Ultrasocial. The Evolution of Human Nature and the Quest for a Sustainable Future. John Gowdy. Cambridge University Press, 2021.
Gives unqualified and authoritative support to the view that ‘human nature’ is not a fixed entity but eminently flexible and adaptable to circumstances and advocates starting down ‘a new evolutionary path compatible with basic human needs and our place in nature’.

Humankind. A Hopeful History. Rutger Bregman. Bloomsbury, 2020.
Rejects the notion of an innately self-serving, potentially evil human species, explaining behaviour, pro-social or anti-social, as the reaction of hugely adaptable and flexible beings to conditioning and circumstance. Argues that ‘human beings claim togetherness and interaction’ and ‘our spirits yearn for connection just as our bodies hunger for food’.
See the 2022 audio page for some resources on Bregman’s ideas, or jump straight to the talk here.

Team Human. Douglas Rushkoff. Norton, 2019.
Calls upon wide ranging research on human evolution, anthropology and psychology to argue that human beings are essentially social creatures and that we achieve our aspirations best when we work together, not as individuals. Talk based on this book.

Automation and the Future of Work. Aaron Benanav. Verso, 2020.
Offers an original and thoroughgoing critique of the current social system and poses a radical solution to its never-ending problems: the abolition of the wages system and a ‘post-scarcity’ society of abundance.

Fully Automated Luxury Communism. Aaron Bastani. Verso, 2019.
Argues that the development of the productive forces via technology makes a society of abundance for all a strong possibility.

A World Without Work. Technology, Automation and How We Should Respond. Daniel Susskind. Allen Lane, 2020.
Compelling arguments that work (but not employment) is a basic human need, ‘a source of meaning, purpose and direction in life’, and that community recognition of that work rather than market wages fulfils the longing for personal fulfilment and social interaction.

Sitopia. How Food Can Save the World. Carolyn Steel. Chatto & Windus, 2020.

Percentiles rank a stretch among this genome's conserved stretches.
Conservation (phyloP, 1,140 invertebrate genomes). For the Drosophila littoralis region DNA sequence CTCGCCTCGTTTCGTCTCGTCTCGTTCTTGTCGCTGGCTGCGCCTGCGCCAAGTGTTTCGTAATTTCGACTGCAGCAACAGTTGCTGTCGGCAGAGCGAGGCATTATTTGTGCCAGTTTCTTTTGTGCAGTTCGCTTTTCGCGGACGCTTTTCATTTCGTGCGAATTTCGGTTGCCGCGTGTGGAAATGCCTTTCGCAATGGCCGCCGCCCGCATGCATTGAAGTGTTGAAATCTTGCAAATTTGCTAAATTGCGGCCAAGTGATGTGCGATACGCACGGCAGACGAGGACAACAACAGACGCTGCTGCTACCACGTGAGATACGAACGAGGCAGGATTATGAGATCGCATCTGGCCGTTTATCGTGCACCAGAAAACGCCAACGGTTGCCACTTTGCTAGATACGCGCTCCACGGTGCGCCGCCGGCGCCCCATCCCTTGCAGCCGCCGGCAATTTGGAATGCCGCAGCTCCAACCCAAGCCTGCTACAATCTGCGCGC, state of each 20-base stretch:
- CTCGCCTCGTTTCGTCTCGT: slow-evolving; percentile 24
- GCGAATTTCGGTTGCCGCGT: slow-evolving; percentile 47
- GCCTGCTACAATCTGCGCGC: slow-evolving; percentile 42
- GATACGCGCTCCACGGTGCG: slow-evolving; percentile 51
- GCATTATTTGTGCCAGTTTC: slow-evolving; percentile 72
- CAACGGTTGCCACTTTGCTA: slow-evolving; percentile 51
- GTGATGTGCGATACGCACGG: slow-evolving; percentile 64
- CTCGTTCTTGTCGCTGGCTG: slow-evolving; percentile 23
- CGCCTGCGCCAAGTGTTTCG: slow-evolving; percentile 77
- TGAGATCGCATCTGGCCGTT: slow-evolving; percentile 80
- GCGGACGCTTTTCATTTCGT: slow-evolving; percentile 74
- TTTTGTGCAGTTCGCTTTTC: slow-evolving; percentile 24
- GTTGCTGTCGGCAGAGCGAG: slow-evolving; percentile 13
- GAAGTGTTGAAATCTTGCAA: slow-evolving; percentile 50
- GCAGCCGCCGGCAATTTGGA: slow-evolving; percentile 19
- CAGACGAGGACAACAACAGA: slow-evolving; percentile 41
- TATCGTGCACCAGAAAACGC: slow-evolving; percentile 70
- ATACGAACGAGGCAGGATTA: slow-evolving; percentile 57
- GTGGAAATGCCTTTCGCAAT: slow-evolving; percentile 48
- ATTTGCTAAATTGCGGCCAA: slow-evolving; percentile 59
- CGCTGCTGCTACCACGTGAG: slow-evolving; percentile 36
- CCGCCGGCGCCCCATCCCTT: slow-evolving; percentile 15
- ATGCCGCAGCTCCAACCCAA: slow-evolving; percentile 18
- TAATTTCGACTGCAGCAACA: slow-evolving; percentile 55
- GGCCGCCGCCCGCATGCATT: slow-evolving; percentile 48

A history of food, its consumption and its intersection with the concept of nature and work, showing humankind’s history as largely one of group cooperation and human beings as natural and inventive collaborators. Shows that enough food is already produced to feed everyone on the planet many times over but the system we live under prevents that from happening. Expresses a desire to see a world in which those resources are made available to all but sees that as needing a different social and political structure, described at one point as ‘common ownership’.

Build Bridges Not Walls. A Journey To A World Without Borders. Todd Miller. City Lights Books, 2021.
A powerful set of arguments against the nation state and the system it supports, advocating the abolition of borders and states but not going so far as advocating the abolition of money, wages and the whole of the profit system.

A Radical History of the World. Neil Faulkner. Pluto Press, 2018.
Shows profound knowledge and understanding of the nature of capitalism, slicing through complexity and challenging the idea that historical judgement has to be ‘neutral’, but seeing change in terms of Trotskyist-style leadership revolution rather than democratically established abolition of the wages system.

Socialism or Your Money Back. Articles from the Socialist Standard 1904-2004.
70 articles providing a running commentary from a socialist perspective of the key events of the first 100 years of the Socialist Party.